Each morning he lets the ducks out of their overnight pens; then he cleans their beds while they hang out all day on Aflac’s quarter-acre pond. At night, when everybody goes home, the ducks do, too: Zimmerman treks to the pond, where the ducks waddle up to him to be fed, watered, and put to bed. He says they know the sight of him, and come running when they spot him. “They get used to the blue uniform,” he says.
Zimmerman loves his feathered friends. “It’s like caring for a kid — that’s what I call them is my kids,” he says. “If I have to leave Aflac for any reason, hopefully they’d let me take one of the ducks with me.”
Salt Lake City Utah Feb 12 2011 An unarmed security guard had a close call when the downtown Salt Lake City convenience store he was shopping in was abruptly robbed by a gunman Thursday night.
Salt Lake City police Detective Lisa Pascadlo said the robber, wearing a bandana, forced the man to the floor of the Maverik store at 206 W. North Temple and searched him for a weapon after initially thinking he was a police officer.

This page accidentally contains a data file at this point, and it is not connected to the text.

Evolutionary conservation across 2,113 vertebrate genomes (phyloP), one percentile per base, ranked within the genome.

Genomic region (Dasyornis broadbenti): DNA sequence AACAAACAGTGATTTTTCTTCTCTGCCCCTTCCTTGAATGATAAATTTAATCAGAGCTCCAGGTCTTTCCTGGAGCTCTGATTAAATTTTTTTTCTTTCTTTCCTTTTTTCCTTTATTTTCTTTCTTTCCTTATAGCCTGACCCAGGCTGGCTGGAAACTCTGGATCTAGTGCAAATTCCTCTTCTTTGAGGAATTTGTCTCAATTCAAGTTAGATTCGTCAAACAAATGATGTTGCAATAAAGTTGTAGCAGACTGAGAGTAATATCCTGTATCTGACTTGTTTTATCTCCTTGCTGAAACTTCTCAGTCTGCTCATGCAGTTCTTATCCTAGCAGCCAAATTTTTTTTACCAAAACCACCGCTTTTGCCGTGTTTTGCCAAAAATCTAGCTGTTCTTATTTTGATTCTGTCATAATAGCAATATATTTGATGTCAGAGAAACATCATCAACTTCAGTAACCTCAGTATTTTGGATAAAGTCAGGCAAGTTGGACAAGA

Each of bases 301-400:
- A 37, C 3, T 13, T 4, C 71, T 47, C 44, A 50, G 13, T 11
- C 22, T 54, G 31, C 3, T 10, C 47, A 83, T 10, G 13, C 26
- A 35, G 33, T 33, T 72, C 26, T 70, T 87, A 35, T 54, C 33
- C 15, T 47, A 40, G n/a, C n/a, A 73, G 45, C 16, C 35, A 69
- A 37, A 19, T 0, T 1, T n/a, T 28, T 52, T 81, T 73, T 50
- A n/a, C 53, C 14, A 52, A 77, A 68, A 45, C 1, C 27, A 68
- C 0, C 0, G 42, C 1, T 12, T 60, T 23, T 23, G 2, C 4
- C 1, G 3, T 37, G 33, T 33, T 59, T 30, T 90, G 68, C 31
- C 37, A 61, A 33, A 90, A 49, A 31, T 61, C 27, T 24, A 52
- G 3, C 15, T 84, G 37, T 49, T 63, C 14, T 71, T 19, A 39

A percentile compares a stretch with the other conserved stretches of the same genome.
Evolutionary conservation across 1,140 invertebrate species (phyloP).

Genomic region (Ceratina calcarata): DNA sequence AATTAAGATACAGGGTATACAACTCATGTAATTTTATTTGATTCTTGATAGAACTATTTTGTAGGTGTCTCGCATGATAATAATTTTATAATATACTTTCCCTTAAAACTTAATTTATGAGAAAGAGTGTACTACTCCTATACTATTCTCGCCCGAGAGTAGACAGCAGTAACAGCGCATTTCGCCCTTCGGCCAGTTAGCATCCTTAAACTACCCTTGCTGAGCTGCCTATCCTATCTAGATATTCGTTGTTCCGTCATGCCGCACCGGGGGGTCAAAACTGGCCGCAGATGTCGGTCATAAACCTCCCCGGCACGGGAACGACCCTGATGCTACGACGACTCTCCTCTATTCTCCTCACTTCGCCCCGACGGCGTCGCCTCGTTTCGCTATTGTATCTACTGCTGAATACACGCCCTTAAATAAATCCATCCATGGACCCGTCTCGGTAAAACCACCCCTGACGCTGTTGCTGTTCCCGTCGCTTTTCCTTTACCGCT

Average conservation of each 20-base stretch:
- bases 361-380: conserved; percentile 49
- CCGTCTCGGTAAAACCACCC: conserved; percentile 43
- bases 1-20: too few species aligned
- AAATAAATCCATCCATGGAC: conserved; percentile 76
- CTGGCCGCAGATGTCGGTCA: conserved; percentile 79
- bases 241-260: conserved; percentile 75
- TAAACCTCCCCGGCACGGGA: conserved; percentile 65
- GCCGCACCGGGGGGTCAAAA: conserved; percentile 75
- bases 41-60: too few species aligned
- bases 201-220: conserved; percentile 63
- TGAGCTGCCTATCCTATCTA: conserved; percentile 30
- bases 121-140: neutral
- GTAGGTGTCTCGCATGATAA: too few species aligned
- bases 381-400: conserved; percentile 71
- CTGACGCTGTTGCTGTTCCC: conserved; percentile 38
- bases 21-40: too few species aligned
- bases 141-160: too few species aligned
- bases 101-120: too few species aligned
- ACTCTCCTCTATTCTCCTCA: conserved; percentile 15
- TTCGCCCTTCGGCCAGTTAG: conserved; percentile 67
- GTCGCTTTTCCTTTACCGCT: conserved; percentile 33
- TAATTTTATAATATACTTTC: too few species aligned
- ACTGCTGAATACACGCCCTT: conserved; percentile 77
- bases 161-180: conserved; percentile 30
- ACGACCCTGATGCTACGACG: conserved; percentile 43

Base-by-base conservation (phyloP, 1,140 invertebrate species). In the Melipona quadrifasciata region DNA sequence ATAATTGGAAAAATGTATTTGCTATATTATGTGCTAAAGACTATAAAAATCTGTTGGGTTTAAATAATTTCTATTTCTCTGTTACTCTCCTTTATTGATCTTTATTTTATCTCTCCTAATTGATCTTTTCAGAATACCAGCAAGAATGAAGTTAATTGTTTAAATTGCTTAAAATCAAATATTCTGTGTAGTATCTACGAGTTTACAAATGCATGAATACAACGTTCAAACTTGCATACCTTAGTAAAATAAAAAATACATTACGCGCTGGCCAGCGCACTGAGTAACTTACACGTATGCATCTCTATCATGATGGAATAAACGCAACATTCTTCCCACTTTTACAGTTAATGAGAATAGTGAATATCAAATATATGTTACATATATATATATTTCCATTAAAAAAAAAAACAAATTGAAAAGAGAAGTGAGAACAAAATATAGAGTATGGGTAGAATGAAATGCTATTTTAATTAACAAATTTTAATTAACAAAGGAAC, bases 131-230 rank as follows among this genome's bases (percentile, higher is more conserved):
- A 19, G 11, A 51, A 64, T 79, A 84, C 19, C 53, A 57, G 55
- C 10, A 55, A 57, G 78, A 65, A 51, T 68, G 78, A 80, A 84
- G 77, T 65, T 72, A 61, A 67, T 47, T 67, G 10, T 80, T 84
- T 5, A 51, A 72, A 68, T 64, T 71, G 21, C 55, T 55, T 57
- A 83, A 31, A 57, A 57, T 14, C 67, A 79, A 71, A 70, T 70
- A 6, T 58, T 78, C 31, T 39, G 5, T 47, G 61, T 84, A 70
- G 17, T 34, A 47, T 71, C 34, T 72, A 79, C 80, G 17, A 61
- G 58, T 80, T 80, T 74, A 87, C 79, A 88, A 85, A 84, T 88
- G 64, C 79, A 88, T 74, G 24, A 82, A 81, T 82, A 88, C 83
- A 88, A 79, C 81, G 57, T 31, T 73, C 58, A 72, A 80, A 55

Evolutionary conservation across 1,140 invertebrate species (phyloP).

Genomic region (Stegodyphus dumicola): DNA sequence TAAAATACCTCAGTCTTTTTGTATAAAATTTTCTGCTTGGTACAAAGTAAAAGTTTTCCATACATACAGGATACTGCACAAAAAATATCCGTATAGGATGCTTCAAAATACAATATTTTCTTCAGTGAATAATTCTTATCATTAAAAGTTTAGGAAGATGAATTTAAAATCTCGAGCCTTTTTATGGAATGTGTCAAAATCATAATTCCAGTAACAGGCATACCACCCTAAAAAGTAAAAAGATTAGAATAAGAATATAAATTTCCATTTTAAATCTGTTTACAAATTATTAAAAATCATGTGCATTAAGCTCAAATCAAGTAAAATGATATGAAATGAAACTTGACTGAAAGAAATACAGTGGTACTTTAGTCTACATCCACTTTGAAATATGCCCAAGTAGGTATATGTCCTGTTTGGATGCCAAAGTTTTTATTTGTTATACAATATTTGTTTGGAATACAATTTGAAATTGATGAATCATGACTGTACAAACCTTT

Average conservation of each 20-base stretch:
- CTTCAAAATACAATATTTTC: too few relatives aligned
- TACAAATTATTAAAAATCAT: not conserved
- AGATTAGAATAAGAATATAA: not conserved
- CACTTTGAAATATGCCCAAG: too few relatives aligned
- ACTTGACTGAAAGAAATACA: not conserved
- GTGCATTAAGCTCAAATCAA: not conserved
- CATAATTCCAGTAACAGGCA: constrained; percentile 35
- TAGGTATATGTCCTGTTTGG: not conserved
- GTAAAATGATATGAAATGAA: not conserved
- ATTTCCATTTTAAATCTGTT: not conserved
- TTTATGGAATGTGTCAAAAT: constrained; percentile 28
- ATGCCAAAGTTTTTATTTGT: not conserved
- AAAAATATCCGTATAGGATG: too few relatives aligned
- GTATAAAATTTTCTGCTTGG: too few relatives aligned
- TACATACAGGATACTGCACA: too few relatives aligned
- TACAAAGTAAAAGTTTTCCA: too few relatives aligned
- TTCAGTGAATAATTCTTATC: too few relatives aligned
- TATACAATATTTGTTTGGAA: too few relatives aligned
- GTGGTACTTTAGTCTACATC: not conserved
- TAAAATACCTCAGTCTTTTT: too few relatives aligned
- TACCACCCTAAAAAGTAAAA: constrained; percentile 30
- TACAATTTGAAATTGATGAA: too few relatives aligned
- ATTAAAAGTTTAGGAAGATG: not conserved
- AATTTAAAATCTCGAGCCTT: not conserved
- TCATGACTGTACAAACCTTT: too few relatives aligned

The gunman let the security officer alone after a clerk and another person in the store convinced him the man was not armed. The robber then demanded cash from the till and cigarettes, and fled on a woman’s mountain bike about 11:35 p.m. Thursday.
The suspect was described as wearing a tan or yellow hooded sweatshirt with lightly striped sleeves.
LAS VEGAS NV Feb 12 2011 (AP) – Authorities are investigating the death of a 41-year-old casino executive in a luxury residential high-rise off the Las Vegas Strip.
The Clark County coroner’s office says Sharla Perry was pronounced dead about 2 a.m. Thursday. A cause of death was pending autopsy and toxicology results.
Las Vegas police Officer Barbara Morgan said Friday there were no obvious signs of foul play, but due to Perry’s age detectives were investigating.